How Apollo set up their 150-person call centre to work remotely

For smallholder farmers in emerging markets, access to products, finance and information is vital to improving their yields and income, allowing them to climb the energy ladder.

Apollo Agriculture, who we have supported since 2018 with co-funding from the UK government, uses remote sensing, data science, and agronomic machine learning to help Kenyan farmers, backed up with a ~150 person call centre.

The Covid-19 pandemic lockdown coincided with planting season – Apollo’s busiest time of the year – and CEO Eli Pollak has written on the Mulago Foundation’s website about the need to quickly shift the Apollo team to remote work whilst minimising downtime and disruption.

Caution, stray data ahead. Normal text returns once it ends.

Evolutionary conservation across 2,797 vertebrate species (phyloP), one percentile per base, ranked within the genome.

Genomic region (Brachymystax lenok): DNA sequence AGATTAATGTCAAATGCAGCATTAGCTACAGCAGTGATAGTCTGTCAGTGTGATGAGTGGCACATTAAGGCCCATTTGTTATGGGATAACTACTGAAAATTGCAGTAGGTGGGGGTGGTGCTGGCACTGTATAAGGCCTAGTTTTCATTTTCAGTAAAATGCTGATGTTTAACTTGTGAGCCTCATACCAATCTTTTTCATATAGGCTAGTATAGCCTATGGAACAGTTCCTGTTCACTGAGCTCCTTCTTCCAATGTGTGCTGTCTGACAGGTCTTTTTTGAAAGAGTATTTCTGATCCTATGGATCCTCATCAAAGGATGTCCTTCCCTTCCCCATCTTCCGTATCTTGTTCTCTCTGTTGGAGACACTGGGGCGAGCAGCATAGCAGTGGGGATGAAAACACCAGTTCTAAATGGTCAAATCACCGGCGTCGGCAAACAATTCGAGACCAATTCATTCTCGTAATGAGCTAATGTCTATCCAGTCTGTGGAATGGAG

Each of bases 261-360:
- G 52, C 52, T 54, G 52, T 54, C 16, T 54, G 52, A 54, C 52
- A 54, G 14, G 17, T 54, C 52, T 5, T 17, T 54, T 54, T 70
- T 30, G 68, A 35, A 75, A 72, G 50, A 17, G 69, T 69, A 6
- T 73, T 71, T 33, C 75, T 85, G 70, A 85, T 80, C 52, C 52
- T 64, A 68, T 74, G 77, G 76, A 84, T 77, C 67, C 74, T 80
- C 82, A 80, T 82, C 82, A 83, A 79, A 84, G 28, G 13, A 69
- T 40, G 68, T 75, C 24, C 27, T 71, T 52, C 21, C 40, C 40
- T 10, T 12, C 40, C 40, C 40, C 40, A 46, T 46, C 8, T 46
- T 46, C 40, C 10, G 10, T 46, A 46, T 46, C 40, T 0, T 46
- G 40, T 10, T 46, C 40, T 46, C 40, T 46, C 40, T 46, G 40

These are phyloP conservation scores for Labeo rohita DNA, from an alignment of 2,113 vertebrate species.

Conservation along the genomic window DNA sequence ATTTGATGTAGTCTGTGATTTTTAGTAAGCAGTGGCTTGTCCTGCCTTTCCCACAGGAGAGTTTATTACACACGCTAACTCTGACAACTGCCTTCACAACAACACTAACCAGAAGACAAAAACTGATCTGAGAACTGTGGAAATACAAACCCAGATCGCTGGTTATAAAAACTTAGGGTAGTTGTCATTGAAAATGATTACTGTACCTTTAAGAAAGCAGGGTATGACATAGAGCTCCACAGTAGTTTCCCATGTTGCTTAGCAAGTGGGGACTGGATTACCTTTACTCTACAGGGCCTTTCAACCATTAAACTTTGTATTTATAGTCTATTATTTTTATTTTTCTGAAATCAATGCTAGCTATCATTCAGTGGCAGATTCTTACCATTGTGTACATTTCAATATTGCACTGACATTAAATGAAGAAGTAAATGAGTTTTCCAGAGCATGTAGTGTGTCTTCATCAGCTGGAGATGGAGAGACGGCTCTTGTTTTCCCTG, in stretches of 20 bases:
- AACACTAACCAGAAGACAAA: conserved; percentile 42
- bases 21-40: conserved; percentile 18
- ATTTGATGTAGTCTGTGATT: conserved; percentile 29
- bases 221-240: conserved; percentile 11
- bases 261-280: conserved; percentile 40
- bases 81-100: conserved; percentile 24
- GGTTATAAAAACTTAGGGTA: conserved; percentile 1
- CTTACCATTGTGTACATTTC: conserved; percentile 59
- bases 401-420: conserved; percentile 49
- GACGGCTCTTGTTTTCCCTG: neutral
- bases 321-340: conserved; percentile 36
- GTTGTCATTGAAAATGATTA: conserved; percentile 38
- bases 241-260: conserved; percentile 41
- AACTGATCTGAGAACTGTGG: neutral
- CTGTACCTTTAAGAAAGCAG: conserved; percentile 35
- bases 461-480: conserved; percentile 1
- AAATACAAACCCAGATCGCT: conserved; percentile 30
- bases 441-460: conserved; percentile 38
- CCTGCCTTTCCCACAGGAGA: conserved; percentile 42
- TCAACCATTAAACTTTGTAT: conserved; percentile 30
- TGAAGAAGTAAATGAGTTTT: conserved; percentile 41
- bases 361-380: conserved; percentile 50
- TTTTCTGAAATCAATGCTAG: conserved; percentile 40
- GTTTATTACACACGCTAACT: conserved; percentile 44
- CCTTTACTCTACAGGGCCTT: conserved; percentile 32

“Transitioning the call centre team to remote work was a massive technical and operational undertaking,” said Eli. “It required enormous coordination and work between our tech and operations teams.”

Going on to describe the specific challenges and solutions the Apollo team were able to implement, Eli tells how on Apollo’s second full day of remote work, they completed the highest number of calls of any day during the preceding three weeks.

“Having now enabled remote work for call centre agents, we are very likely to consider continuing remote work for some agents after Covid-19”.

Read Eli’s full blog on the Mulago website: Going Remote with Apollo Agriculture.

In these testing times, the best businesses adapt quickly. It is encouraging to see many of the social enterprises and institutions in our portfolio pivoting or extending services to continue supporting low-income consumers in countries around the world.